Argumentum ad temperantiam

Okay, so I have a bone to pick with this popular image.

I know everyone likes it, but it is deeply troubling. My main problem with this is that it presents us with a Balance Fallacy or an inverse false dilemma wherein the truth is only to be found between two extremes. From Rational wiki, which does a nice job explaining why this is a problem:

"While the rational position on a topic is often between two extremes, this cannot be assumed without actually considering the evidence. Sometimes the extreme position is actually the correct one, and sometimes the entire spectrum of belief is wrong, and truth exists in an orthogonal direction that hasn't yet been considered."

Philosophically speaking this is where the problem of finding a true source on political matters is problematic.

Towards a 2019 Labor-Green Alliance

Did the lack of even an alliance of convenience between Labor and the Greens result in the re-election of the Liberal-National Coalition in the last Federal election? If the result had been different, what would Australia look like now? How would Australia's political parties respond to such a change? Is there sufficient justification for such an alliance to exist in the future? These are questions that can only be answered with a very careful consideration of the facts at hand, and with equal diligence in the more predictive and prescriptive aspects.

The 2016 Federal Election

The last Australian Federal election was held in July 2016, after a lengthy eight-week campaign and a double-dissolution. All major newspapers, with the exception of the Sunday Age, recommended a return of the LNP government under the leadership of Malcolm Turnbull, who had taken the leadership from the deeply unpopular Abbott government from September the year prior, and was a first term government. The major issues of the campaign were Labor's policies on negative gearing, concerns over the privitisation of Medicare, and debates over the political and economic management of the last Labor government. The election resulted in a two-party preferred swing against the government of 3.13% and a marginal victory on TPP overall (50.36% vs 49.64%), with the loss of 14 seats (LNP 76 seats, ALP 69 seats, GRN 1, XEN 1, KAT 1, Ind 2). On primary vote, the LNP lost 3.51% (42.04%), the ALP gained 1.35% (34.73%), the GRN gained 1.58% (10.23%), and XEN (new party) gained 1.85%.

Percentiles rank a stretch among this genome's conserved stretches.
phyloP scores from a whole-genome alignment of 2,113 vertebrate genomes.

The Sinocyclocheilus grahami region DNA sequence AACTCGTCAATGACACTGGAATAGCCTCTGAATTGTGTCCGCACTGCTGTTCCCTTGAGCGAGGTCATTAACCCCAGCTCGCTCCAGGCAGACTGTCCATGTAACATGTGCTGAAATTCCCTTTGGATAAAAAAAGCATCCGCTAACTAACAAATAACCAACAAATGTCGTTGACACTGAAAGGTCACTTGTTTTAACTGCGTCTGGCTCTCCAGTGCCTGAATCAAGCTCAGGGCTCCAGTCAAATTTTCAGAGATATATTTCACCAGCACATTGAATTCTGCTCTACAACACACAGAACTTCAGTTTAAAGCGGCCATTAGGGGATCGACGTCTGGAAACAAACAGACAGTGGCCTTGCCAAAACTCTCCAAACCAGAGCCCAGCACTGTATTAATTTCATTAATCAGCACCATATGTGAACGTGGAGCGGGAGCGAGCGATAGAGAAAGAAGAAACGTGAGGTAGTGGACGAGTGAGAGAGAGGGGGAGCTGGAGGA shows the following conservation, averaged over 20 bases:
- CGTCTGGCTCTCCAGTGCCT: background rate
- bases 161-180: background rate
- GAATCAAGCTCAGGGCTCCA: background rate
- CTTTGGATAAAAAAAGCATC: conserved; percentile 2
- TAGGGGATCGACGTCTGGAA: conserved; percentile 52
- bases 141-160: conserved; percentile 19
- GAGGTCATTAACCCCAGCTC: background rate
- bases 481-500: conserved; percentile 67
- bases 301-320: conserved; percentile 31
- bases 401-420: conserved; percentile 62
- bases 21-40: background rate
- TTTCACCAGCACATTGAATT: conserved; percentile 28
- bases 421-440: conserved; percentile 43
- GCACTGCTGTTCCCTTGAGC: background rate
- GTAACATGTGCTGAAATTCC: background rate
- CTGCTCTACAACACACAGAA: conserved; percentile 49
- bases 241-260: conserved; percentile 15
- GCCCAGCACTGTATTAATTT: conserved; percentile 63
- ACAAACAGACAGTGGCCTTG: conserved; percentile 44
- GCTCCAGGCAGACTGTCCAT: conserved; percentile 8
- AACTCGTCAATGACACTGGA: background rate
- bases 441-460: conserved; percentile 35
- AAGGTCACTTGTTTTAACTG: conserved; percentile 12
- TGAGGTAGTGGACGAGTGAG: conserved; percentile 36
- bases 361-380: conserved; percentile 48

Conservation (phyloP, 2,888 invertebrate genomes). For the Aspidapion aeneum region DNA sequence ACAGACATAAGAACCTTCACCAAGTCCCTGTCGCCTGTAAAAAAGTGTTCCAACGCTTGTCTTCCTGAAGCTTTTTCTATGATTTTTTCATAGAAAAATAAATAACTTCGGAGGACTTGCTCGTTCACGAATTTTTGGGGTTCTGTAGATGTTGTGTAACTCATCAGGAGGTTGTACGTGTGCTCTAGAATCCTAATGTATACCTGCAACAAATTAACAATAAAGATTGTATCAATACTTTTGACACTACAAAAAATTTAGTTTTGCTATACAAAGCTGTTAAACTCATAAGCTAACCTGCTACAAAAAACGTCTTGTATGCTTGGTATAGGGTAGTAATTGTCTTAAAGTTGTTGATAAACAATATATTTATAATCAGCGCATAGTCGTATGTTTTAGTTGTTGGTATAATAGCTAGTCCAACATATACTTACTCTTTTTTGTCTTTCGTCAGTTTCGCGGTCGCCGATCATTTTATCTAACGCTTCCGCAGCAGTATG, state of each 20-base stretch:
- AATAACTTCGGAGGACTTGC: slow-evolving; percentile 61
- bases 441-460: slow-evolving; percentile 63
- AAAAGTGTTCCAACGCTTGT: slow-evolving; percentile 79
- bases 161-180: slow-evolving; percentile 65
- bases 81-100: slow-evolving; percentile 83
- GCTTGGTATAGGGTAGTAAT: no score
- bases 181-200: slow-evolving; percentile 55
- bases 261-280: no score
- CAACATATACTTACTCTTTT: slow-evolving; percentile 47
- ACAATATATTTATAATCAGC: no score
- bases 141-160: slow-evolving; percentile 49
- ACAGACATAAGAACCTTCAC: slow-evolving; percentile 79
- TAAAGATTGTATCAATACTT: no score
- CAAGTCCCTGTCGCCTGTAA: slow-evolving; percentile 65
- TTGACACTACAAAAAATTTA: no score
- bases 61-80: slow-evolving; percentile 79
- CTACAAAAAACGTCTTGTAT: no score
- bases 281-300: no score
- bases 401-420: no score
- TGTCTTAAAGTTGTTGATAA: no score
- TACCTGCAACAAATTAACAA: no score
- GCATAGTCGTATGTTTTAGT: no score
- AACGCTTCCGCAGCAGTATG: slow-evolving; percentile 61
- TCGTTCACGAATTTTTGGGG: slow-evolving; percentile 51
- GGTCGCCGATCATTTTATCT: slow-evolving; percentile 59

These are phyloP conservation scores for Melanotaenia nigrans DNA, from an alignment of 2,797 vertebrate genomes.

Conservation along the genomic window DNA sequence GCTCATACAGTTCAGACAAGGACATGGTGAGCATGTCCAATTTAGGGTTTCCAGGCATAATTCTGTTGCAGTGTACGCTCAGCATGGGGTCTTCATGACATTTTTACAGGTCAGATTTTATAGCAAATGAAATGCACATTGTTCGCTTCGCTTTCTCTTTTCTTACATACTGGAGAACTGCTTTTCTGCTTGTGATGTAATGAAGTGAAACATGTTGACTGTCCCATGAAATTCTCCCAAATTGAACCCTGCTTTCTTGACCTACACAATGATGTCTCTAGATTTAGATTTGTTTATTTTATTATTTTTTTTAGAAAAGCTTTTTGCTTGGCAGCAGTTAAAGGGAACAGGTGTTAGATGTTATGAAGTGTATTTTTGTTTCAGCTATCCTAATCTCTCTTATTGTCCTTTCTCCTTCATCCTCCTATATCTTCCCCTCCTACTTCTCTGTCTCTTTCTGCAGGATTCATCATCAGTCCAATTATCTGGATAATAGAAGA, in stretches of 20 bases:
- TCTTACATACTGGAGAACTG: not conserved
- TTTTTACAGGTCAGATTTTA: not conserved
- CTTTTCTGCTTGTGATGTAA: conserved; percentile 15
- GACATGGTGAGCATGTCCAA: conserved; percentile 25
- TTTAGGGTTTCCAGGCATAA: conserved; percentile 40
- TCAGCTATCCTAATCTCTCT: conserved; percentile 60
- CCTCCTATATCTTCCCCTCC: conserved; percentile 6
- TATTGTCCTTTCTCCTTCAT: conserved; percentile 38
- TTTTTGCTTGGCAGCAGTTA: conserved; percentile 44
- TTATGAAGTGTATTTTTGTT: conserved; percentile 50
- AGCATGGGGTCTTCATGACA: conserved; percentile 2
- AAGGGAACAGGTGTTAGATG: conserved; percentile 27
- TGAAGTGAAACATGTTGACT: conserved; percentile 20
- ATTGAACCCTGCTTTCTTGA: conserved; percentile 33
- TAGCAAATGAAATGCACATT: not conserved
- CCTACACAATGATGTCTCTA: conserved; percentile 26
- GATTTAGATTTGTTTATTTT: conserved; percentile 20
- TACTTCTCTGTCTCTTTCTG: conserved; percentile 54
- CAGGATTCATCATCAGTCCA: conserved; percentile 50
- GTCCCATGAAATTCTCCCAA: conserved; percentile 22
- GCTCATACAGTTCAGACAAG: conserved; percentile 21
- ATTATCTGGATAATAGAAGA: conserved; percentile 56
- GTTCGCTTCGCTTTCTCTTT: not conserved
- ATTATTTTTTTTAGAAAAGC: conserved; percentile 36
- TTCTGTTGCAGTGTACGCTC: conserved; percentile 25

They Are Not Invincible

The entire beginning of the year has felt like mourning as we say goodbye to one of the most charismatic, intelligent and dignified standard-bearers of Violent American Imperialism in history, and hand the keys to the castle over to a tantrum-throwing man-child that no one took seriously until it was too, too late.

There are lessons to be learned in our complacency, and we should all be looking for ways to pry our brains open for them. We cannot go on the way we have up until now, thinking that justice and equality and good ideas are in any way inevitable. We made, collectively as a society, a very serious mistake that came in two parts. The first part was that we failed to field a meaningful alternative to the status quo at a time when the status quo was being openly questioned by the electorate on both sides. Donald Trump represents an ascendancy of hyperconservative radicalism, and the milquetoast liberal-centrism of Hillary Clinton was no antidote. Even Bernie Sanders’ modest reformism, backed with admittedly fiery language, was nothing more than advocating a shift toward something like what Europe has prospered under for decades. The Overton window in America simply isn’t open wide enough to see all the way to a radical-left alternative.

Australia's Invasion Day